These basic conclusions converge with a new international study that I presented in the European Parliament last week –it will be soon be published online in the Forum Euromind website, about the intimate-partner violence impact on men and children. This study is authored by Joaquim Soares, Emeritus Professor of Mid Sweden University, and Professor Nicola Graham-Kevan, expert in forensic psychology in the University of Central Lancashire. Both researchers have an important academic curriculum in relation to domestic abuse, including research projects financed by the European Commission, like DOVE. The research of Professor Soares, based on the evaluation of 153 studies from 54 countries about victims, and 151 studies from 44 countries about perpetrators (both men and women), support previous evidence, showing only modest sex differences in average perpetration and victimization associated with intimate-partner violence. This general symmetry in aggression holds, according to the same study, across the different “world regions” analysed: Africa, Europe/Caucasus, Asia/Pacific, Latin-America/Caribbean, Middle East and English-speaking industrialized countries. More research is needed to refine our understanding of these findings, but to achieve this goal there is a need to remove unnecessary obstacles to research, and an increase in financial resources.

As regard to the impact of intimate-partner violence on children, studied by Professor Graham-Kevan, and based on results of 14 studies from 2009 to 2018, the conclusion is that both boys and girls are adversely affected, through different health dimensions, irrespective of the abuser’s gender. This is inconsistent with the current EU and UN focus on “women & girls”. The same author notes the lack of empirical studies on domestic abuse specifically committed by mothers against fathers, a constraint that, maybe, is hiding the real impact of this type of aggression on children.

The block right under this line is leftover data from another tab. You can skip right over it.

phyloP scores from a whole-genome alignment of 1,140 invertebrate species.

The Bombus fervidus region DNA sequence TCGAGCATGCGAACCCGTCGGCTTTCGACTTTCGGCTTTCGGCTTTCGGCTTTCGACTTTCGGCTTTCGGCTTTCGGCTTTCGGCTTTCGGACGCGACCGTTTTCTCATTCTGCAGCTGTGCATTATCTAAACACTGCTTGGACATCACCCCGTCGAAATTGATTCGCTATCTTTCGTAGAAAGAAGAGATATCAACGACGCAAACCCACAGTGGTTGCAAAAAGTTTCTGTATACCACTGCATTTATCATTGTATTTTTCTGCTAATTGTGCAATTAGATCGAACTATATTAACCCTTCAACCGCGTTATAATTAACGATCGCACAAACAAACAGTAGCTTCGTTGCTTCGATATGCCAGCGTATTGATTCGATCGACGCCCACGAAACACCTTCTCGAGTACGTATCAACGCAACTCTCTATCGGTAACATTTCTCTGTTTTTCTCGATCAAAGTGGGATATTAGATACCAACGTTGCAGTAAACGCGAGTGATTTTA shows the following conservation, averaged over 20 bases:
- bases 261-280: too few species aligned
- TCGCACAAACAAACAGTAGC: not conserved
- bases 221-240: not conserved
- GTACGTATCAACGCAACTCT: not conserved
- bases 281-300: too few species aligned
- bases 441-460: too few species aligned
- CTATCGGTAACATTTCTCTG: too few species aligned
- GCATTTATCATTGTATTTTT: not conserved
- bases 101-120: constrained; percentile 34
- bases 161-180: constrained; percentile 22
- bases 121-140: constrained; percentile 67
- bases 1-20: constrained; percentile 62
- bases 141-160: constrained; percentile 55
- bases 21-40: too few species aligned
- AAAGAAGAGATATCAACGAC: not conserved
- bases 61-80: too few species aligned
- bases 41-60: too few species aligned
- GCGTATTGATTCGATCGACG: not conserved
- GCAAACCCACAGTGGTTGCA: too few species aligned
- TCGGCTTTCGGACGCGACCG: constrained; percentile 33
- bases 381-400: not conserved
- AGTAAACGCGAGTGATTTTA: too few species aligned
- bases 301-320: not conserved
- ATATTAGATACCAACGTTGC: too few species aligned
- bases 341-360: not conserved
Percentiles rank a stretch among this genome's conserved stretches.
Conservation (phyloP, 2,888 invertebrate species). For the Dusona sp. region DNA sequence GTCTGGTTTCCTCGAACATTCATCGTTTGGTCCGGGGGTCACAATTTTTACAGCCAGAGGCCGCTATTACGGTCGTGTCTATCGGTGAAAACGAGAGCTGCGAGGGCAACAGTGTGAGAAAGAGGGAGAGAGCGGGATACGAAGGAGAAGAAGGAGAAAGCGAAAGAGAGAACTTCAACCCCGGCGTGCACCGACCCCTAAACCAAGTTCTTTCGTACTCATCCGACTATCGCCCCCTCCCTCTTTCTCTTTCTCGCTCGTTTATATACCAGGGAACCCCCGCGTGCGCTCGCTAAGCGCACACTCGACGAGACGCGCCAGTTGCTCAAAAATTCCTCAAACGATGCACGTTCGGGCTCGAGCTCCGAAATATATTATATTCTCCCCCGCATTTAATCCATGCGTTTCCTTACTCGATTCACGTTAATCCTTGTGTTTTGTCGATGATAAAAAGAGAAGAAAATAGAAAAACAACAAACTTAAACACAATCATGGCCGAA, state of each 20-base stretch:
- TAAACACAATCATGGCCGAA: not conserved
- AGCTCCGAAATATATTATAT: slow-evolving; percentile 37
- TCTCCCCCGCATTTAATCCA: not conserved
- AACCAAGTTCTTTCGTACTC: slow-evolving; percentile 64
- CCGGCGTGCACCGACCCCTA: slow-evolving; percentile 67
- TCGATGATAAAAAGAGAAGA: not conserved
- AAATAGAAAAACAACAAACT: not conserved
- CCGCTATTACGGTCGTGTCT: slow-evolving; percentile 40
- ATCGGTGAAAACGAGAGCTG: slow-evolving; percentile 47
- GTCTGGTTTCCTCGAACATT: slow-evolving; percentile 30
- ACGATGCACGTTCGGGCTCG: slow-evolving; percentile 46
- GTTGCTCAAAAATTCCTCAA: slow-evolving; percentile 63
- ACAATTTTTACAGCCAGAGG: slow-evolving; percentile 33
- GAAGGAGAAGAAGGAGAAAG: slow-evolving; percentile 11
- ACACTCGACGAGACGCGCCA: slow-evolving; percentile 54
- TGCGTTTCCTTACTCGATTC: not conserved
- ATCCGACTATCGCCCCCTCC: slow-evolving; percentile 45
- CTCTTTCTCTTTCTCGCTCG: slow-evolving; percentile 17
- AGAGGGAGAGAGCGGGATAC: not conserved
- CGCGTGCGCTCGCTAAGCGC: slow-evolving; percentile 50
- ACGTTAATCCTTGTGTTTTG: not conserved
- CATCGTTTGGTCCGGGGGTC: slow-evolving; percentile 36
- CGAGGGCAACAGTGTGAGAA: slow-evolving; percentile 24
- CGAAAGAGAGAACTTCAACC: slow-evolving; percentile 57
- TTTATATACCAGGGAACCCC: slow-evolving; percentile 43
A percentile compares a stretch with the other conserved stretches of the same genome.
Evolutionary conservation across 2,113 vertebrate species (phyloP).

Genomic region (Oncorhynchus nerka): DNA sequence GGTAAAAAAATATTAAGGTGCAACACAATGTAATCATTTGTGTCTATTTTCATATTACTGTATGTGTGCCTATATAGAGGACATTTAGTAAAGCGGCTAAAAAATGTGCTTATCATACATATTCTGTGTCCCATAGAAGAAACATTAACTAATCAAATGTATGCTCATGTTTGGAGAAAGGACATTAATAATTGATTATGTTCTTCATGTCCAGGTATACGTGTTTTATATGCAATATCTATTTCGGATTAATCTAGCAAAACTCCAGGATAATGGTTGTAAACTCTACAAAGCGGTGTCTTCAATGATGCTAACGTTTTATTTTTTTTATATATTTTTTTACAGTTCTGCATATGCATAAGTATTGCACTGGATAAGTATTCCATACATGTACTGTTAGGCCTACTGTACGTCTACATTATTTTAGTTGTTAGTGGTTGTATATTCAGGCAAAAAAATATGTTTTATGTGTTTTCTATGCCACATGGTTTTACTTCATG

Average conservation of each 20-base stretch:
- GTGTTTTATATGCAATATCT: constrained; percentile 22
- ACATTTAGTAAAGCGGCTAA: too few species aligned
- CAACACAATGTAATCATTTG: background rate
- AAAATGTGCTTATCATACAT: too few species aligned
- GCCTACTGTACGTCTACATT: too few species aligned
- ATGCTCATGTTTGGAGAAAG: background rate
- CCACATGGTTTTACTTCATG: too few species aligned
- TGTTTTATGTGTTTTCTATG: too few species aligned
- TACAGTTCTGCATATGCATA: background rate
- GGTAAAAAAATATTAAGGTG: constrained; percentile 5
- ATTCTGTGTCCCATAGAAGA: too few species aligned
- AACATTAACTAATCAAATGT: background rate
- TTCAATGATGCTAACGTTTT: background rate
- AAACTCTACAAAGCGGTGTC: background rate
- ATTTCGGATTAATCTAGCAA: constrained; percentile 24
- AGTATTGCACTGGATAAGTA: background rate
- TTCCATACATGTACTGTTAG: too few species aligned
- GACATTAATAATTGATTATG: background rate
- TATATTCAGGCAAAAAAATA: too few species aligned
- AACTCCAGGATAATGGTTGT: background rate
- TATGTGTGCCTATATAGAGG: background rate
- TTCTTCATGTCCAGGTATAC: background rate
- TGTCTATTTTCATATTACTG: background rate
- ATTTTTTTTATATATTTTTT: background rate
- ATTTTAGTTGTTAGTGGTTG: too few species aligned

Another participant in the EU Parliament’s event was the young researcher Marta Iglesias, an expert in female aggression, post-doctoral fellow in Lisbon and active science commentator (she is also the first Spanish author to be published in the digital magazine Quillette). Iglesias lectured on the evolutionary basis behind female aggression, a more indirect type of aggression compared to that of males, but far from “non-existent or harmless”. The fact that a significant part of violence against women is committed by other women, like harassment in school or in the workplace, should be of more concern to us as a legitimate subject of study than it currently is, according to Iglesias.